March 4, 2004 | Commentary on Crime
Environmental activists come in all temperaments, but the ones
who carry their philosophy to an extreme have earned a pithy
nickname at the Sport Utility Vehicle Owners of America
headquarters in Washington, D.C.: "eco-terrorists." Experts there
are well acquainted with them. Indeed, they say they can plot the
routes these activists will take after they leave various "green"
The first attack, which will take place within 200 miles of the meeting, will feature vandalism on SUVs parked at an auto dealership. Then, about a day's drive away, another attack will occur in which nasty messages, such as "Fat, Lazy American," are spray-painted on SUVs. Then, perhaps they'll dip south and set a home on fire, as they did in San Diego and Indiana last year, or vandalize a store, set off homemade bombs or commit some other crime.
After about a week, the attacks will fizzle. The eco-terrorists will have returned home. They don't do this to their own neighborhoods.
SUVOA officials are right to consider these vandals criminals. And SUV owners are right to call on government to find those responsible and get them off the streets.
But they're wrong to call for federal legislation to make vandalizing SUVs a federal crime with federal penalties. Local and state laws already make vandalizing vehicles or setting off bombs illegal. Local and state laws forbid trespass onto private property or damaging someone else's belongings. And local and state laws are at least as effective -- if not more so -- than federal statutes at preventing crime.
Ask those who worked to make carjacking a federal crime. Moving jurisdiction over this crime to federal hands didn't impress the nation's carjackers. The law did nothing to cut the incidence of carjacking or improve the chances that perpetrators would be caught.
Yet after SUVs made at a factory in his district were vandalized, Rep. Chris Chocola, R-Ind., introduced legislation that would make ecoterrorism a federal crime. It may seem a relatively inexpensive and harmless solution to a growing problem. But it may, in some circumstances, bring about less enforcement of laws against vandalizing SUVs and less of what the Sport Utility Vehicle Owners of America and others say they want -- protection for SUV owners.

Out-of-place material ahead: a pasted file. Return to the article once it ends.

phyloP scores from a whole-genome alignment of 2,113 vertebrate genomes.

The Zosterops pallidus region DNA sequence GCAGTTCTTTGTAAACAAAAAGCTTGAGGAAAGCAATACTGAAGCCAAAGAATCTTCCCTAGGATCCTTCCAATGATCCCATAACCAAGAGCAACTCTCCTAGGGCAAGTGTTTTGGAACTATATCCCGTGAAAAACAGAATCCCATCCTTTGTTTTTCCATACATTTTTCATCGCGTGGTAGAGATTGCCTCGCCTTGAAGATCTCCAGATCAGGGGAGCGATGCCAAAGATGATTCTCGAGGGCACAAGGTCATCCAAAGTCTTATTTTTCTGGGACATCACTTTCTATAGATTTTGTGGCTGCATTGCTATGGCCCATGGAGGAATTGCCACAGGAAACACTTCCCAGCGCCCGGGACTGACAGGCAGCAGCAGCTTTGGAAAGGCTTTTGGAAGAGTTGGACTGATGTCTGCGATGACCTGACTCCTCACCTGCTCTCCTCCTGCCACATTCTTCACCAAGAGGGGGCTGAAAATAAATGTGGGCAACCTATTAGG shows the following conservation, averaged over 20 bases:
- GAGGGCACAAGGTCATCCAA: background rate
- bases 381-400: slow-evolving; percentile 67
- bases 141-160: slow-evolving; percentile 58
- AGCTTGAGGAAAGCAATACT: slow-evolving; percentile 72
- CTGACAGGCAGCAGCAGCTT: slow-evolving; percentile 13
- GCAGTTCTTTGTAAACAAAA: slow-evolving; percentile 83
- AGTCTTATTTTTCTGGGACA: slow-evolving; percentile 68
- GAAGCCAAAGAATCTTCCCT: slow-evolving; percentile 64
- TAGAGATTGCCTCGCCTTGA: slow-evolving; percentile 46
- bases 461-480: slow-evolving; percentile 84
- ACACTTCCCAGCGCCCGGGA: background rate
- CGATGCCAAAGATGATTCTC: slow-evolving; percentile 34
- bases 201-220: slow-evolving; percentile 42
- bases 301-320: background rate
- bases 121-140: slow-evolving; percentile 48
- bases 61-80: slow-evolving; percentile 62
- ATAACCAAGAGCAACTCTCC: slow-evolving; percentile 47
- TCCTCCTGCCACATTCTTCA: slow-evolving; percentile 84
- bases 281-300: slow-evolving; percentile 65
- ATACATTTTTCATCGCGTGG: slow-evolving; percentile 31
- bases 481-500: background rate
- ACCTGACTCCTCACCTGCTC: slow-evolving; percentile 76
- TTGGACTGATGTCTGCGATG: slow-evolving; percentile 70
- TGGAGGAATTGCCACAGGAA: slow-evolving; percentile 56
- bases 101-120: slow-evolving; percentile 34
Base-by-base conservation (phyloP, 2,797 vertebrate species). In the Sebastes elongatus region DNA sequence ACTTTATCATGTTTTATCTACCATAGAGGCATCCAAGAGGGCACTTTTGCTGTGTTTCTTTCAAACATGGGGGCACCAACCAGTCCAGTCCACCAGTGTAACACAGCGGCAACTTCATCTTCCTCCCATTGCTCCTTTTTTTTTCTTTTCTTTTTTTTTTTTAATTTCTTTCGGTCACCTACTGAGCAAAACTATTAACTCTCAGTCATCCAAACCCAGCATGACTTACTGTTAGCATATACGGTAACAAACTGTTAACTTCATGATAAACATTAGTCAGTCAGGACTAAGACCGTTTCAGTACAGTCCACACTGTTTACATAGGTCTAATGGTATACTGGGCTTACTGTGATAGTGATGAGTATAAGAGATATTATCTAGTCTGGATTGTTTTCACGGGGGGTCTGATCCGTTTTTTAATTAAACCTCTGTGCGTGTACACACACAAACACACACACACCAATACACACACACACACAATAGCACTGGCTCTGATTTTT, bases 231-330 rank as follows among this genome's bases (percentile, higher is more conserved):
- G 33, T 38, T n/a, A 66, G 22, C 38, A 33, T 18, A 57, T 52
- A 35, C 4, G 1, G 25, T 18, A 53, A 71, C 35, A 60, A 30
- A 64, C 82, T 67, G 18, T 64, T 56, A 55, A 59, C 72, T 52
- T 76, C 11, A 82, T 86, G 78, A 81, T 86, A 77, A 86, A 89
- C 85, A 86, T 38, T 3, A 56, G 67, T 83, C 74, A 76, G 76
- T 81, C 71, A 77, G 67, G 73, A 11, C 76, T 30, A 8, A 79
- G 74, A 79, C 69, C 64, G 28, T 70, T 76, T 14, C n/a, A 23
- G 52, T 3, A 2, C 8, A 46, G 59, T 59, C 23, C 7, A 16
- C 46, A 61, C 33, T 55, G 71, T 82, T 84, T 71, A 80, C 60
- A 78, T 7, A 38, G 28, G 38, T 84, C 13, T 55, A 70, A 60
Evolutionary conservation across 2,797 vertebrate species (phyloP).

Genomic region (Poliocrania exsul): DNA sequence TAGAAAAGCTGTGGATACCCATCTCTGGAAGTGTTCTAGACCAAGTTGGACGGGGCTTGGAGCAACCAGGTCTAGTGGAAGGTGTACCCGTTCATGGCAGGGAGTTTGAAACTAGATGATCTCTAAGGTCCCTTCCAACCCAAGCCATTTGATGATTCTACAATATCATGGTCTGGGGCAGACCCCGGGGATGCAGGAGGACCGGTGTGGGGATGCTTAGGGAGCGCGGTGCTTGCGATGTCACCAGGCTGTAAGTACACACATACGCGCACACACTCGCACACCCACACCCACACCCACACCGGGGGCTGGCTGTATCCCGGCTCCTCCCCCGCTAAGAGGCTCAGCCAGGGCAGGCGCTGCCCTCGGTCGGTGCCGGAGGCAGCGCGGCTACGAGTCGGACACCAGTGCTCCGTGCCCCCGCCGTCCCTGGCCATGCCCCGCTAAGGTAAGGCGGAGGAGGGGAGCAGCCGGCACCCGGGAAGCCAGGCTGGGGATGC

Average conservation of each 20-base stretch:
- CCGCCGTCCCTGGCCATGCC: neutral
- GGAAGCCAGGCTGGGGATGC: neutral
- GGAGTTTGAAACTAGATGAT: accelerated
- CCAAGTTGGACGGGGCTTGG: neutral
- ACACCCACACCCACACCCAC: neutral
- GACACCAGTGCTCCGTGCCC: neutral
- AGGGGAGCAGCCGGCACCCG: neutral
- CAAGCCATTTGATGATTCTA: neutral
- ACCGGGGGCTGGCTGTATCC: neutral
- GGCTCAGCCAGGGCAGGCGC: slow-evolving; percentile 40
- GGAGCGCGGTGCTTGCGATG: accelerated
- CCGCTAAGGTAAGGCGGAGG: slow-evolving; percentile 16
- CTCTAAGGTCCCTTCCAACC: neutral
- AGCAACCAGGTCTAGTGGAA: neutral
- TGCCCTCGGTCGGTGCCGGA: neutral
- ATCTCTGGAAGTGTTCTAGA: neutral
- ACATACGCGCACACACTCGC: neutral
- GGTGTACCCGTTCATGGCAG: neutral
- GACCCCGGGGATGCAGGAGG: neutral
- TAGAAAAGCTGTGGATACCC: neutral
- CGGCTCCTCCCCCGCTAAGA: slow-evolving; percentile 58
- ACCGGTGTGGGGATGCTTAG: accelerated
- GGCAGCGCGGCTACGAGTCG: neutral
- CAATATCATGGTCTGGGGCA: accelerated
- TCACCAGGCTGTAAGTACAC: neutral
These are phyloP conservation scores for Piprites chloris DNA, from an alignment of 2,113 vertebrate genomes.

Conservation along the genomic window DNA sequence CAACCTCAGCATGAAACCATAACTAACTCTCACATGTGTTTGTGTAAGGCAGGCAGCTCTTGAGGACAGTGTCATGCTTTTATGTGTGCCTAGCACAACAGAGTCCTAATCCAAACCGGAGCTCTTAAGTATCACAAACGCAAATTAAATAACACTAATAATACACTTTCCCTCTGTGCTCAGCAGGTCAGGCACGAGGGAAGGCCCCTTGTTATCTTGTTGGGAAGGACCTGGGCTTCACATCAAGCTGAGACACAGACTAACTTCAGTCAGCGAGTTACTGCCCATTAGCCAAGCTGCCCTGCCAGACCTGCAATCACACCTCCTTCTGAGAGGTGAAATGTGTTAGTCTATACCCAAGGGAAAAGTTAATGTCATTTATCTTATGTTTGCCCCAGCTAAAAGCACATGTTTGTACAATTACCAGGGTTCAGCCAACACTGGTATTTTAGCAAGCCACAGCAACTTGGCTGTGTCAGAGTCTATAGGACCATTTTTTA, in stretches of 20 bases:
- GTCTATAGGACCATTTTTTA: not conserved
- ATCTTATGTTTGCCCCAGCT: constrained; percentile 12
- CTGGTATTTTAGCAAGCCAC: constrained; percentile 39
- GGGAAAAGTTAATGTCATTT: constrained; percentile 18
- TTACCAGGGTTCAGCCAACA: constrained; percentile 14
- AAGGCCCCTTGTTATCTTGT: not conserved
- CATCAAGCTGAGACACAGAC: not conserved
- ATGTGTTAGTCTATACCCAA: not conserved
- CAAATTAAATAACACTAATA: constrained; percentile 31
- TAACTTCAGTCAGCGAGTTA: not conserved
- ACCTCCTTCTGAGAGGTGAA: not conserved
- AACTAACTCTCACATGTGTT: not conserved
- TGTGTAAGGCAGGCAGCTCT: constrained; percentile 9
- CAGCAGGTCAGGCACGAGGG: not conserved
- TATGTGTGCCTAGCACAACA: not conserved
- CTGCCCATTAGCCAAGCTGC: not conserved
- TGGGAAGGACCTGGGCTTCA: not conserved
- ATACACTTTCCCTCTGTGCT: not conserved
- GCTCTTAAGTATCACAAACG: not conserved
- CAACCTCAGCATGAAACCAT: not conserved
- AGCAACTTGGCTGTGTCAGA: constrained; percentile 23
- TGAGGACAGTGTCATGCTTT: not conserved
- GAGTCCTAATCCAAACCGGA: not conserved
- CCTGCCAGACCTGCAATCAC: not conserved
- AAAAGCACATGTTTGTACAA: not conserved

Why? When the United States began, there were three federal crimes: counterfeiting, treason and piracy. The reasons these crimes had to be federalized are obvious -- counterfeiting dilutes the value of all our money; treason endangers the entire nation; and pirates couldn't be permitted to flee from one state to another, or onto the high seas, to avoid prosecution.
Today, the Congressional Research Service can't calculate how many federal crimes there are. The American Bar Association says there are more than 3,000 separate criminal offenses and 40 percent of those were passed in the last 30 years. There are at least 10,000 offenses in all, counting regulations that carry criminal penalties. It's likely that more are on the way, given that courts exercise no restraint on what should be a federal criminal law. And, as a variety of legal experts have noted, no limits on federal criminal law means no limits on prosecutorial discretion.
Why would this be a problem? Take a prosecutor who has before him a suspect accused of attempting to build a dirty bomb for al Qaeda, a public figure accused of insider trading on the stock market, the kingpin of an area cocaine ring, and a scrubby-faced pair of "environmentalists" in for spray-painting messages on SUVs. The SUV owners will be lucky if the prosecutor gives them the time of day.
Conversely, local law enforcement authorities have a responsibility to the taxpayers -- personal and corporate -- who pay their salaries. They are the first line of defense between eco-terrorists and their own communities. Wouldn't attacks on SUVs be a higher priority for them?
Besides, if the law were enforced, it would waste limited federal resources and provide a ready excuse if local law enforcement failed in its primary responsibility.
No one can blame SUVOA for wanting the "biggest" solution to its problem. And no one can deny that groups such as the Earth Liberation Front have caused millions of dollars of damage to vehicles and businesses nationwide.
But a new federal law -- soon to be lost among the thousands of other federal laws and prosecuted indifferently by overwhelmed U.S. attorneys with bigger fish to fry -- is not the best solution.
Paul Rosenzweig is a senior legal research fellow in the Center for Legal and Judicial Studies at The Heritage Foundation and adjunct professor of law at George Mason University. Trent England is a Legal Policy Analyst for The Heritage Foundation.
Distributed nationally on the Knight-Ridder Tribune wire.